The Tendressence of This Town

September 19, 2017

 

For those of you who don’t know it, the sporting brand Adidas is opening a new store on St-Catherine's and announcing it with a poster that says “Essence de Montréal.” Don’t you just hate it when some corporation making trifles attempts to appropriate the greater things in Life and purports to sell them to you in the form of a tennis shoe or a pair of sweat pants? Well, I’m telling you right now that shopping at that store will bring you no closer to the essence of this town.

First of all, this is not Vancouver. People here don’t make a lifestyle out of breaking out a sweat. There are runners on the Mountain, yes, and cyclists buzzing around on rusty second-hand bikes dating back to the 1960s (anything more contemporary would be stolen), as well as people hopping around with yoga mats. We’re not backward.  

 

But, on any given day, there are more people –like, 17 times more – hanging out in a beer garden or with a glass of wine on some sidewalk terrace, if the weather permits (and it permits as soon as is it above five degrees Celsius).  

 

And not only.

 

There are more people waiting in line to get a ticket for some obscure foreign film at the Festival des films du monde, and more people listening to live music at Divan Orange on any given Saturday night.  

 

There are more people lying on the grass by the river in Verdun than there are on the bike path.

  

There are more people trolling around the sidewalk sales that mark the beginning and end of summer than there are at the malls. 

 

There are more people taking advantage of the 10pm menu at Leméac and Chez Victoire, and more people waiting in line for brunch.

 

There are more people watching live wrestling in the basement of a church in HOMA, and more people packed into the Cinquieme salle watching stand-up comedy and modern dance.

There are more people talking and laughing late into the night on their balconies and in their yards from May until October.  

 

There are spontaneous operas sung to acoustic guitar in St. Louis Square in July. And Shakespeare plays in city parks.

 

There are clouds of weed smoke all over the Plateau Mont-Royal.  You need only take an evening stroll and breathe and you will be high. 

 

There are lakes and ponds turned into musical skating rinks in winter. 

 

There are cheap classical music concerts in churches all over town in autumn.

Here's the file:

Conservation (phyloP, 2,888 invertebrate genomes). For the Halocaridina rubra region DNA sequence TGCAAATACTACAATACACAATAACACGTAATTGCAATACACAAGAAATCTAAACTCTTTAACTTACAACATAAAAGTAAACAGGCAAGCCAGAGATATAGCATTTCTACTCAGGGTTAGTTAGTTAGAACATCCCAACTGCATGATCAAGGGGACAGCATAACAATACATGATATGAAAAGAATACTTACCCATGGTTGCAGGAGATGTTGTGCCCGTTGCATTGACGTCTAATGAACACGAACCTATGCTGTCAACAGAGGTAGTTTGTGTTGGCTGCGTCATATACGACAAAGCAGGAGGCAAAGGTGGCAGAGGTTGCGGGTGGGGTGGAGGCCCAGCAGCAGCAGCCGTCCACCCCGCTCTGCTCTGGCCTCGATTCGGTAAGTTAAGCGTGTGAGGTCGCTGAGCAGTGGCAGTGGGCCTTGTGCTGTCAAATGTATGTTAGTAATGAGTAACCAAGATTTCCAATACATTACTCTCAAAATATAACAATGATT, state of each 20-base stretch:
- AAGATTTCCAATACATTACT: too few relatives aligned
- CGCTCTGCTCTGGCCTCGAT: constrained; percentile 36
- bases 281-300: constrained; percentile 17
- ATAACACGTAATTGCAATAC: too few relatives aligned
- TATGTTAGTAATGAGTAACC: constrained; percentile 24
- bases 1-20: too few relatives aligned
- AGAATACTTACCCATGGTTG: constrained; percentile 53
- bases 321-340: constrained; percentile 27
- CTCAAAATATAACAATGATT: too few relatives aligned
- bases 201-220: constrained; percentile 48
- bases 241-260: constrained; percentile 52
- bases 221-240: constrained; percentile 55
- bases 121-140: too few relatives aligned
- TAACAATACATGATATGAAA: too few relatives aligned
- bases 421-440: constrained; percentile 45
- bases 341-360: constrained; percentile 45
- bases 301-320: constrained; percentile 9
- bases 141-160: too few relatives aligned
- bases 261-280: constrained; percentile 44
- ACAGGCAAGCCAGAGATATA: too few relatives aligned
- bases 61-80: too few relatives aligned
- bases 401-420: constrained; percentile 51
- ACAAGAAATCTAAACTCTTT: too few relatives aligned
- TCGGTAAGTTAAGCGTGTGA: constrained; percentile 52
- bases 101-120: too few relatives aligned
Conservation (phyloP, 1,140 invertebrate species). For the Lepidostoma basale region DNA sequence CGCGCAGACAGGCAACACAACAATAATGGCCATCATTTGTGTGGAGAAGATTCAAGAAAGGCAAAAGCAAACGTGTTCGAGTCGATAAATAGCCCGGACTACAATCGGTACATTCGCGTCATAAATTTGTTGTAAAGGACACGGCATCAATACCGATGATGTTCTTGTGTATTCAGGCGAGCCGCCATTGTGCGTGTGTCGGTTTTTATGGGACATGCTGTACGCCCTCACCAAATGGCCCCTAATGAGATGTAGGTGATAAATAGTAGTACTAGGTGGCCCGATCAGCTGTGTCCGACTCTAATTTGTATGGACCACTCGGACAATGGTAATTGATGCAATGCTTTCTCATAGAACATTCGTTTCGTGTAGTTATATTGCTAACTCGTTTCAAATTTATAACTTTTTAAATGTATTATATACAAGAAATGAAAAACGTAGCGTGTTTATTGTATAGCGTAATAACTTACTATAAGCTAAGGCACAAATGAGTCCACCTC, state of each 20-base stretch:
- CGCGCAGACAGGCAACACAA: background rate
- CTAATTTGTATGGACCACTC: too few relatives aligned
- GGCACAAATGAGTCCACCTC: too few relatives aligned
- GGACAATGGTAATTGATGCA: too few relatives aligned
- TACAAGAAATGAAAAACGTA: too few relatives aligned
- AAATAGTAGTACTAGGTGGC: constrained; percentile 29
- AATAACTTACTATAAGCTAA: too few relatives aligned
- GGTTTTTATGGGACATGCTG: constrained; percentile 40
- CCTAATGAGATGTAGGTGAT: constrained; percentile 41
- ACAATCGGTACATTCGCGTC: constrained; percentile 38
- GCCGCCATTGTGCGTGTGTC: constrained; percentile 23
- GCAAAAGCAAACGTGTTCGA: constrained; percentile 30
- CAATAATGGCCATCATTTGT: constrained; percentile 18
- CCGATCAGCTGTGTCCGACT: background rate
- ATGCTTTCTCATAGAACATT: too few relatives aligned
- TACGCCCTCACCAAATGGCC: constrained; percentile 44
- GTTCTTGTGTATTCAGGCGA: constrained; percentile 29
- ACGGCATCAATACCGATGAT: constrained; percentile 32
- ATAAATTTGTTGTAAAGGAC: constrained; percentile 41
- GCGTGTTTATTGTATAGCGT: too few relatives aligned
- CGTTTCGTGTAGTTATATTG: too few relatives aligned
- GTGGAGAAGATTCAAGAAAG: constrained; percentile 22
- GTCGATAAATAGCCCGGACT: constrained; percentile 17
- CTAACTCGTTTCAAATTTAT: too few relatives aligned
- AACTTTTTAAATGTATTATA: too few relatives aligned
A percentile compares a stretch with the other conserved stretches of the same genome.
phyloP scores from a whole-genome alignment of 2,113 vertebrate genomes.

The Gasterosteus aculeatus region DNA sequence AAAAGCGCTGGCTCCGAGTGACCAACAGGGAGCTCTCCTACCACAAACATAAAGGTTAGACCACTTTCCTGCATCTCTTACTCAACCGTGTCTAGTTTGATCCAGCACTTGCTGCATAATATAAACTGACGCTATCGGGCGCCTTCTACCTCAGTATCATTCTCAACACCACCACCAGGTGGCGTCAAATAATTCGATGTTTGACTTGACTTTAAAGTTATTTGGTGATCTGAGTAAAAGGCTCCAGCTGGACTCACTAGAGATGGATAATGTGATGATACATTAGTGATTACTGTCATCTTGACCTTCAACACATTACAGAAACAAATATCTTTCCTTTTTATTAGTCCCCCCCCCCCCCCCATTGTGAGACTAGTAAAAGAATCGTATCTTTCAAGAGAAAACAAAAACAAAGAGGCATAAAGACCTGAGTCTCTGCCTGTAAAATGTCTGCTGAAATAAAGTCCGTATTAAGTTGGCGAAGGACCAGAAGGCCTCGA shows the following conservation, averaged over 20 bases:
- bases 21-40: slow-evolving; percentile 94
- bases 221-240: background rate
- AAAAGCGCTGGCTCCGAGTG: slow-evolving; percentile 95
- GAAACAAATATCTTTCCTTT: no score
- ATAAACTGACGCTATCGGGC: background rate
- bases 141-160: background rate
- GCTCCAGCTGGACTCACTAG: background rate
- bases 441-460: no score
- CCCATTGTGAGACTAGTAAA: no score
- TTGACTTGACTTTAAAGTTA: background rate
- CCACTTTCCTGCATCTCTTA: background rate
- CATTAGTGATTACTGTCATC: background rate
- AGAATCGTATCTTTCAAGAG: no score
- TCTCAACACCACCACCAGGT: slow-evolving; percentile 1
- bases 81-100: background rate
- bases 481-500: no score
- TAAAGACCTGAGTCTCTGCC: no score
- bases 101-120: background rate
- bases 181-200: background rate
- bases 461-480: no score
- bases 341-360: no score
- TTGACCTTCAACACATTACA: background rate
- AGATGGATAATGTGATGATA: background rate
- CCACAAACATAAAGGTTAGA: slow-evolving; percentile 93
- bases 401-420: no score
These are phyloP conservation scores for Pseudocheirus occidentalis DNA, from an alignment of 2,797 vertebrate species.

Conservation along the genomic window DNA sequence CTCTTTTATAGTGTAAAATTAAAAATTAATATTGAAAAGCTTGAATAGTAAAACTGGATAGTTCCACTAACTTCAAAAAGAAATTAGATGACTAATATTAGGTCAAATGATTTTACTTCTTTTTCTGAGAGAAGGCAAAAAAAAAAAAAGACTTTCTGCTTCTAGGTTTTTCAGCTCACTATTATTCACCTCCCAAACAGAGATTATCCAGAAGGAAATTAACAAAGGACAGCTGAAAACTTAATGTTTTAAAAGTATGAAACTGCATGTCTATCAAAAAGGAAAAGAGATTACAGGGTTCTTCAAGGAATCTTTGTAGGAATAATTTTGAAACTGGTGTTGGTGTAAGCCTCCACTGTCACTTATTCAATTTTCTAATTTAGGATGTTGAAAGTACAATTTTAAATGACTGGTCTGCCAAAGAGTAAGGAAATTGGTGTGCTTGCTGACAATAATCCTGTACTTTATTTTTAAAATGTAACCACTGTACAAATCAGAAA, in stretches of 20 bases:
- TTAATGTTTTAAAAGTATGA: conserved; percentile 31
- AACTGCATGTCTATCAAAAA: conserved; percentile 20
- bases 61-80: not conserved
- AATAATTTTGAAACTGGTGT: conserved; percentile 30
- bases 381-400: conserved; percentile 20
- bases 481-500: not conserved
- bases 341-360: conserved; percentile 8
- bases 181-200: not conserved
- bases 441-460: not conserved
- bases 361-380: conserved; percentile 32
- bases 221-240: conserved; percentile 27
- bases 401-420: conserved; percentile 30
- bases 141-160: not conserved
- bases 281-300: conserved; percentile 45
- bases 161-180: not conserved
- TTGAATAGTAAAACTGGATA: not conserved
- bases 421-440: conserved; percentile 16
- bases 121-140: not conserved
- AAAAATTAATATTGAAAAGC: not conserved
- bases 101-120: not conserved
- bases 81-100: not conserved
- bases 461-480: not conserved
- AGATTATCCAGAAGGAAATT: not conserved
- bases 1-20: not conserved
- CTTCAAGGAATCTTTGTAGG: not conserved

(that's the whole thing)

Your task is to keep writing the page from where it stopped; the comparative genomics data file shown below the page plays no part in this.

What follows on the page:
There are amazing bands you’ve never heard of playing at half-empty cafés on weeknights, blowing your mind and splitting open your heart. 

 

There are public pianos scattered all over town and there are ordinary-looking people who put down their grocery bags and sit down and play Chopin and Philip Glass like true masters. There are people who stop to listen.

 

There are things around town, magnificent things that seem like they belong in Le fabuleux destin d'Amélie Poulin  but actually feature here in real life - things such as these which I saw with my own eyes:
 

  • A signpost dressed in its very own custom-made sweater
     

  • A small Santa Clause sitting in the basket of a parked bicycle on a hot summer night
     

  • A bathtub bursting at the seams with flowers in someone's back yard 
     

  • An origami heart hanging on a random tree in a public park
     

  • Smiley-face stickers adorning the sidewalk just when you need a sign
     

  • A row of rubber ducks swimming in a puddle in the middle of Jean-Talon Market
     

  • Figurines of birds and bears and horses nodding their plastic little heads from windowsills draped with lace curtains
     

  • Two large rubber flamingos surveying the street from their perch on a stately iron staircase in Old Montreal
     

  • The street name sign of Rue Marianne  altered by the hand-made addition of “So Long” above and “and Leonard” below so as to say “So long Marianne and Leonard” in honour of the city’s great bard
     

  • Alleyways with asphalt painted in the sorts of colours and patterns that would have opened Hansel and Gretel's appetite


There are people popping out to their Depanneur to buy drinks all over town on summer nights and then sitting on the stairs leading up to their front doors with friends and neighbours while music drifts out into the street from inside...

 

I could go on and I would be drunk, but I cannot 'cuz I've got to go out for a run!

 

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